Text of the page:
Here’s what Executives said:

  1. They now anticipate spending 5.7 months on average looking for their next position
  2. They expect a 13% increase in salary when taking a new position
  3. Fifty-two percent of executives surveyed said were considering leaving their current position in the last year
  4. Only 30% of employed executives foresee their current organizations will experience high turnover in the coming year

Recruiters said:

  1. They expect a 14% increase in assignments for 2012
  2. The Top 5 industries for job growth in 2012 are:
    • Healthcare
    • Technology
    • Manufacturing
    • Business Services
    • Energy

You can find even more stats at the Execunet site.

With 52% of executives considering a change of scenery, competition is only going to increase among the best-of-the-best. And today, companies are only interested in hiring the “best-of-the-best.”

  • Do you bring a proven record of contributions?
  • Are you positioned as a “high-value” target?
  • Can you be found?
  • Do you have the Two Powerful Weapons in your arsenal that can boost your career competitiveness?

Now, while you are gainfully employed and hold the power of passive positioning, is the BEST time to begin ensuring recruiters and companies see you as the “best-of-the-best” of CFOs.

The Resume Evolution

The Wall Street Journal recently published an article entitled “No More Resumes, Say Some Firms.” While the title is a little exaggerated, I can safely say I’m glad I’m not a resume writer! More about that in a moment.

The resume is certainly evolving, but it has been evolving for years. Now though, resumes are going head-to-head with branded visibility via social media … and social media is winning.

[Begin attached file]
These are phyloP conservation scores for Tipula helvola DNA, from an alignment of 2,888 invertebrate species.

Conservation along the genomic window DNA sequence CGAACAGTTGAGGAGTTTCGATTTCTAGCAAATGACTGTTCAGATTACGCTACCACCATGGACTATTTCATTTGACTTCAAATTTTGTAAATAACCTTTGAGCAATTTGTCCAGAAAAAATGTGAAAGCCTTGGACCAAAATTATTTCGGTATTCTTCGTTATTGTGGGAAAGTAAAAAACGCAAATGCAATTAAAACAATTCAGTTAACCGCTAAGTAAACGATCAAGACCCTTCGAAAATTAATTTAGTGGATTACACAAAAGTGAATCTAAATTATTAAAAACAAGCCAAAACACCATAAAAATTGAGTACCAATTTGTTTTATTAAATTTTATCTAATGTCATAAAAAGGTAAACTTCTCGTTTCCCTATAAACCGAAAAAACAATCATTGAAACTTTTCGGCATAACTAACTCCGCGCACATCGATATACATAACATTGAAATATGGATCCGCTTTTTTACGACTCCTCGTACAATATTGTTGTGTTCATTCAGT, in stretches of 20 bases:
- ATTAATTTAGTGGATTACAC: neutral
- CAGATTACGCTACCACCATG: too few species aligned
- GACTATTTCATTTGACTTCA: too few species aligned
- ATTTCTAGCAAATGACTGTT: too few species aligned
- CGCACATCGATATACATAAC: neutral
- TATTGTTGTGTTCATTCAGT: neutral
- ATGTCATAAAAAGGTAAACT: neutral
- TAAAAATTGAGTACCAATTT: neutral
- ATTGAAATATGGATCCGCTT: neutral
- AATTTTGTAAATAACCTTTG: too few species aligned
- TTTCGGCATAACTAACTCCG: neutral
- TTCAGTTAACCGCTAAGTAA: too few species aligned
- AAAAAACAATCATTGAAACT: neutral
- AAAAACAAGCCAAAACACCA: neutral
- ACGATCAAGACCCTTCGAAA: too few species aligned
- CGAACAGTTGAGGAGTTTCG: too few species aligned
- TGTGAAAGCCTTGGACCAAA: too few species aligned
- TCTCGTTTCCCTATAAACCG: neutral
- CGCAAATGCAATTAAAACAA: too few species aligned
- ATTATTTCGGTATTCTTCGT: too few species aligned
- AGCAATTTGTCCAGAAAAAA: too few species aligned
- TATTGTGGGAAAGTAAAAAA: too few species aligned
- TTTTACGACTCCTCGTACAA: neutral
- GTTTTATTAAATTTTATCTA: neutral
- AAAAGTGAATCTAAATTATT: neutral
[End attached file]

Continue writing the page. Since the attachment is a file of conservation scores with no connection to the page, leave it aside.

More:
What does moving beyond the resume and leveraging social media mean for CFOs? I’m glad you asked.

It might mean the difference between …

— Being found … or not

— Being perceived as embracing change … or not

— Having a Web 2.0 presence … or holding an outdated resume

— Being viewed as someone who understands the text generation … or a dinosaur heading towards extinction

— Creating visibility around subject matter positioning … or being outflanked by a competitor

— Being hunted for great opportunities … or becoming a full-time hunter in a very competitive market

And most importantly … branded visibility via social media could mean …

— Trumping the competition because it is so readily apparent that you fit within a company’s culture.

“We are most interested in what people are like, what they are like to work with, how they think.” Christina Cacioppo

I’ll be covering why branded visibility is so critically important to your executive career in the Proformative webinar scheduled for Friday, January 27 at 11:00 Eastern. If you are a member of the Proformative community, I hope you’ll join us.

P.S. There’s a big difference between a resume writer and a personal brand strategist. You may or may not need a resume one day, but you will absolutely  – always – need to understand, and be able to articulate, your compelling value proposition and market differentiation. That’s an investment with a great ROI.